Ungochani: Panel Discussion
Ungochani is a feature-length documentary that explores the lives of the gay and lesbian men and women living in Zimbabwe, a country in which male same-sex sexual activity is illegal. The documentary was made by Zimbabwean Media Studies student Porcia Mudavamba, and drew mixed reactions in Zimbabwe, where homosexuality is still considered a taboo subject.
In August 1995 president Mugabe received worldwide criticism for comments he made regarding homosexuality, in which he called for the arrest of gay men and women. Zimbabwe is a socially conservative country, and the anti-gay stance of president Mugabe is shared by a notable proportion of the population. Gay and lesbian men and women are often victims of violence, and suicide attempts among members of Zimbabwe's gay community are not uncommon.
Since 1995, Mugabe has increased the political repression of homosexuals under Zimbabwe’s sodomy laws, which criminalise any acts that are perceived as homosexual, prohibiting members of the same sex from kissing, hugging, or even holding hands.
In this event recording, the panel discuss themes explored in the film, including the antiquated LGBT laws of Zimbabwe, the ways in which gay men and gay women are perceived differently, the continued persecution of the Zimbabwean gay community, and the AIDs epidemic.
Rosalind Martin: Director, Our History, Our Heritage
Rosalind Martin is a freelance writer, playwright, spoken word artist, and creative producer who develops and runs creative educational projects and workshops in schools and for community groups. She is a member of Our Stories Make Waves, which develops arts projects for performance.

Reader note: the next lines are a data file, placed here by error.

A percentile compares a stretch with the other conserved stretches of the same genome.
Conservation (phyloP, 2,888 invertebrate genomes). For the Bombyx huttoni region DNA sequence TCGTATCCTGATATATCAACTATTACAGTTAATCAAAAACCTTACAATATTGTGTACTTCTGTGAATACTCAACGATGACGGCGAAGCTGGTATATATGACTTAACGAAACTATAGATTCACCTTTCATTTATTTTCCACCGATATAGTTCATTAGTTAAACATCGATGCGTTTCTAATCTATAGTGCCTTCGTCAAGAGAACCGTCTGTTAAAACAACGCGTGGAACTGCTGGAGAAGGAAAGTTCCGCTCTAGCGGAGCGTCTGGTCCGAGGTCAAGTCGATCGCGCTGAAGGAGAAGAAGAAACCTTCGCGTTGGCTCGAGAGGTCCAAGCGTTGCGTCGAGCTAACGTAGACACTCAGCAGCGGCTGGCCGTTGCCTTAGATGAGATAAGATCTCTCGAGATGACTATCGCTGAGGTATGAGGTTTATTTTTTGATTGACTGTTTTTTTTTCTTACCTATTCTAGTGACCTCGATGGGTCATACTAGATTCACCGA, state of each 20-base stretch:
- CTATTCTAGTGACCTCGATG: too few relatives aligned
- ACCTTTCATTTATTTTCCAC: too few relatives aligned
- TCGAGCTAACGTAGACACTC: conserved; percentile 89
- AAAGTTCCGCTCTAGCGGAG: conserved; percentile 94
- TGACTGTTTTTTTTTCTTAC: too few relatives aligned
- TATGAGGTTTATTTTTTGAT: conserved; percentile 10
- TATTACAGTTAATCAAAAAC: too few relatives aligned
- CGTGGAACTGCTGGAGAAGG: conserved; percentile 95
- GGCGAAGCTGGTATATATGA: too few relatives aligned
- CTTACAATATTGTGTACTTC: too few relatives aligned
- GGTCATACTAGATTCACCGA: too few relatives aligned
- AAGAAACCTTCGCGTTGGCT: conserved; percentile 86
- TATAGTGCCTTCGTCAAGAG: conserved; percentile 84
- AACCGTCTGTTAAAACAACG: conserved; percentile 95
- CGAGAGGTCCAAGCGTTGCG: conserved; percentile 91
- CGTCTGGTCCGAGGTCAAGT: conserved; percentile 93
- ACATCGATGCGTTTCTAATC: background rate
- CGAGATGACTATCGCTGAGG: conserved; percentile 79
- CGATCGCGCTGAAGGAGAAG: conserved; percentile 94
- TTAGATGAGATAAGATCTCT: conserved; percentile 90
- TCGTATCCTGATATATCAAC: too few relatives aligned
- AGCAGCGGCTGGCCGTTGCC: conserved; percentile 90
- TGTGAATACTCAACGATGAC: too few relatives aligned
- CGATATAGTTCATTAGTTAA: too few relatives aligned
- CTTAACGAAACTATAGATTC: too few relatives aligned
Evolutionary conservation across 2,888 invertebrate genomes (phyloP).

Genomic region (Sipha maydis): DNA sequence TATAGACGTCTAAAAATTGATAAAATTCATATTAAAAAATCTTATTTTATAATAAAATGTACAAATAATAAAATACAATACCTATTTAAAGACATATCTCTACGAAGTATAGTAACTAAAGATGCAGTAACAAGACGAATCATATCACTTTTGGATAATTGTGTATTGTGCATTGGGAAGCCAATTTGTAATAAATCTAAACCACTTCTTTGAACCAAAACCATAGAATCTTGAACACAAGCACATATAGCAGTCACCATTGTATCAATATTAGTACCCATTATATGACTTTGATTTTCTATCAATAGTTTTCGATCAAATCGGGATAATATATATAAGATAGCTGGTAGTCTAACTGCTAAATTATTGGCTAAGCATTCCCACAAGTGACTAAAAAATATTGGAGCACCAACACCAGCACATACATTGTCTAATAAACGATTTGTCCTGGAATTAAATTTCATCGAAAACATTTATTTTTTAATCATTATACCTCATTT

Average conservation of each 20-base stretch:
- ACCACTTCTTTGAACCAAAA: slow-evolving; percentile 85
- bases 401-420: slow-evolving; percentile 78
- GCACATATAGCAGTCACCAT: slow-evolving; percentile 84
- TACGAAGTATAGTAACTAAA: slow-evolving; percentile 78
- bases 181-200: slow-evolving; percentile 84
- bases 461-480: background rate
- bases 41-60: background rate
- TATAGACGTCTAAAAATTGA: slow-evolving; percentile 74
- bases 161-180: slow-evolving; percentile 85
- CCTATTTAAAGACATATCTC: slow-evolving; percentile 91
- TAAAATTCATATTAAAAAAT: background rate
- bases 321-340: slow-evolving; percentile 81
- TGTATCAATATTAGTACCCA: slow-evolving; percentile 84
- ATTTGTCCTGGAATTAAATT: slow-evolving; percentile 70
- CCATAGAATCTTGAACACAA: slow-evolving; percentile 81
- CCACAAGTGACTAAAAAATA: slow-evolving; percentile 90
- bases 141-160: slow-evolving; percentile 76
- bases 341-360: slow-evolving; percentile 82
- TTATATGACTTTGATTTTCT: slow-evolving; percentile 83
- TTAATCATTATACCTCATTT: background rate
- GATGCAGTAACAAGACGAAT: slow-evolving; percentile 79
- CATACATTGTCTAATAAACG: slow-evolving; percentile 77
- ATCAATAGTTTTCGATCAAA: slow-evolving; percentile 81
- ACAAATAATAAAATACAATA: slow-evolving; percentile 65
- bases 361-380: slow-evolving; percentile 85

Simon Nelson – Co-chair SW LGB Network
Simon Nelson is the Senior Health Promotion Coordinator with the sexual health and HIV charity Terrence Higgins Trust based in Bristol. Having previously worked for Equality South West the regional equalities organisation, Simon is also founder of the Black Gay Men’s Advisory Group and former director of Pride London.
Ingrid Sinclair - Afrika Eye
Ingrid Sinclair is an international producer and director. Her feature film Flame (1996) received awards and standing ovations world-wide. Flame screened at various film festival including Milan, Rotterdam and New York, and was selected for Director's Fortnight at Cannes. Ingrid currently works in southern Africa and the UK in the fields of media for health and environment as well as co-running Afrika Eye film festival in Bristol.
Ted Taziveyi - BME Support Co-ordinator Terrence Higgins Trust
Ted Taziveyi is a public health professional and campaigner who has been involved in raising awareness of HIV and other sexually transmitted diseases. He is currently BME Support Co-ordinator for the Terrence Higgins Trust
This event took place as part of Watershed's Celebrating Black History Month Programme.
Posted on Sun 16 Oct 2011.